McCloskey on Comparative Advantage

by Don Boudreaux on October 22, 2017

in Economics, Trade

Here’s Deirdre McCloskey on comparative advantage.  A slice:

People who think they understand comparative advantage, and also think that economists are anyway a passel of pretentious fools, say silly things about Ricardo and his principle of comparative advantage.  For example, Sir James Goldsmith did: “According to Ricardo,” he wrote with brisk assurance, “each nation should specialize in those activities in which it excels” (The Trap, quoted in Paul Krugman, “Ricardo’s Difficult Idea”).  No, Sir James.  Each nation—or each member of the household or each member of a sports team–should specialize in those activities in which it gives up the least of activity X in doing activity Y.  Afterwards the household or nation should embark on trade.  By the principle of cooperation and then trade, each will have more cloth and wine than if it had manufactured both for itself behind tariff walls.

DBx: Another assertion that protectionists often make about comparative advantage is that it rests on the assumption that capital is not mobile across national boundaries.  Such an assumption – which was indeed made by David Ricardo in that part of his book in which he explained comparative advantage – merely makes explaining the logic of comparative advantage easier by assuming away one factor that can cause the particular international pattern of comparative advantage to change.  As Deirdre explains in her essay, comparative advantage exists in all instances in which individuals specialize and trade.  When it comes to teaching principles of economics, I have a comparative advantage over my next-door neighbor no less than over an orthopedic surgeon in Olso.  And this comparative advantage makes it worthwhile for my neighbor to pay me to teach his daughter economics no less than it makes it worthwhile for the orthopedic surgeon in Oslo to pay me to teach her son economics.  The fact that capital is much more mobile between my house and that of my neighbor next door than it is between my house and that of the orthopedic surgeon in Oslo does nothing to eliminate comparative advantage as an economic fact that makes it profitable for my neighbor and me each to specialize in what we each do best and to trade with each other.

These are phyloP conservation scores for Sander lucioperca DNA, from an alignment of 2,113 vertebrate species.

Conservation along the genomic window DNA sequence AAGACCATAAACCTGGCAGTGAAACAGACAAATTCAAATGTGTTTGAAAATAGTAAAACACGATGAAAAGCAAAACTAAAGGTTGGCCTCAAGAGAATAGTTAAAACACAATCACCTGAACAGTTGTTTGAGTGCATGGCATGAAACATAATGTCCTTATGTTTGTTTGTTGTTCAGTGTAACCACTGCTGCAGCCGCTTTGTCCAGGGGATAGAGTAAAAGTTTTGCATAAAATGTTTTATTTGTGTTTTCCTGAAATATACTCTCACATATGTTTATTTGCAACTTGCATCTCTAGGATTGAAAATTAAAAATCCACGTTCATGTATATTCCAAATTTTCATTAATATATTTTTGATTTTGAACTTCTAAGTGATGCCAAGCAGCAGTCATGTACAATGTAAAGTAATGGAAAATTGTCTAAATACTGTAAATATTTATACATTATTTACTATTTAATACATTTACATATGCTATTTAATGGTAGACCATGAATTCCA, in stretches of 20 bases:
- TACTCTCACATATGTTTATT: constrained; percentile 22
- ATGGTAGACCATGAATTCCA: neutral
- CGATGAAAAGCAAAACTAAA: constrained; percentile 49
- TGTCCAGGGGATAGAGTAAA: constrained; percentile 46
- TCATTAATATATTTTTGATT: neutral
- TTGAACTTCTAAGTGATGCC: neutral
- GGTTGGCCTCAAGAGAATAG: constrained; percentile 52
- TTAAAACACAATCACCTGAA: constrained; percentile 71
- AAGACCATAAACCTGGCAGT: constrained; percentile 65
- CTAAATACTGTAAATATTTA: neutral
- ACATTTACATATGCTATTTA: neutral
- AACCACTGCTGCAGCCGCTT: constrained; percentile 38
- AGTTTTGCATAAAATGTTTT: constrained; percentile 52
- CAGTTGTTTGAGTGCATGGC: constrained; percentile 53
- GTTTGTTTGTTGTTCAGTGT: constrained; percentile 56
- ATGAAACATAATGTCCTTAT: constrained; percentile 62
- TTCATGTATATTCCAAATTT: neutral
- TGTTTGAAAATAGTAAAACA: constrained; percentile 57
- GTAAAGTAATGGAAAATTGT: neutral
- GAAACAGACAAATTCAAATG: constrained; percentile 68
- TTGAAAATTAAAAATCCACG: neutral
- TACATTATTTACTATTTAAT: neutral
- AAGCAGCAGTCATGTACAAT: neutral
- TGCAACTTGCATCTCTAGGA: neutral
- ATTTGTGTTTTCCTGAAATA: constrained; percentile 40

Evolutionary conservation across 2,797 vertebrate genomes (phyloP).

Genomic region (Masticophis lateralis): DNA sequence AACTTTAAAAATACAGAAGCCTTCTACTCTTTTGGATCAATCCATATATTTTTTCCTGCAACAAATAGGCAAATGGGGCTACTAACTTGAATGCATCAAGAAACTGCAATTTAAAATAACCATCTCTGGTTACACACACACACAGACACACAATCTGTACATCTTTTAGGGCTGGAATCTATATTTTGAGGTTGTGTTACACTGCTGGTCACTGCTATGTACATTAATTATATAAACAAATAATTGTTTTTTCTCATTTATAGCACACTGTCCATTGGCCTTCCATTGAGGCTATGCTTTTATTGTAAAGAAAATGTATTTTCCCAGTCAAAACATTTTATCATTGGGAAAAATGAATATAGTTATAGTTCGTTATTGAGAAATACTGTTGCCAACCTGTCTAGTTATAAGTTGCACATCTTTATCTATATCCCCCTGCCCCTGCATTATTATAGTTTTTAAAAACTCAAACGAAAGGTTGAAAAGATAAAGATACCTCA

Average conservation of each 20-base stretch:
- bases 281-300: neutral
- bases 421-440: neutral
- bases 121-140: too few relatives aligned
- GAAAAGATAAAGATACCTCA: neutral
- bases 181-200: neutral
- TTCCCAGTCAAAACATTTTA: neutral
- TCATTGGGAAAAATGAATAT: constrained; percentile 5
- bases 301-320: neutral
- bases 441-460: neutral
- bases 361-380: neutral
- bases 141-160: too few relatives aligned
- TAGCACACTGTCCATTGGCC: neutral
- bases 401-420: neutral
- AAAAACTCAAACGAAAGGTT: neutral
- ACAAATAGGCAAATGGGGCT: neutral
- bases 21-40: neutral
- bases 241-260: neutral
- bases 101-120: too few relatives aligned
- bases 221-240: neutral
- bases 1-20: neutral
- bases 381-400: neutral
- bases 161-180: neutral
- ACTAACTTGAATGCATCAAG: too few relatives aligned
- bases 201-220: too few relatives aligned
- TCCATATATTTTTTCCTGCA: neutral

Asserting that comparative advantage “breaks down” or “doesn’t work” when capital is mobile across international boundaries is a sure sign of failure to grasp the meaning and logic of comparative advantage. People who make this argument present the superficial appearance of being highly informed.  But in reality, the very fact that they make this argument is sufficient proof that they don’t understand comparative advantage.


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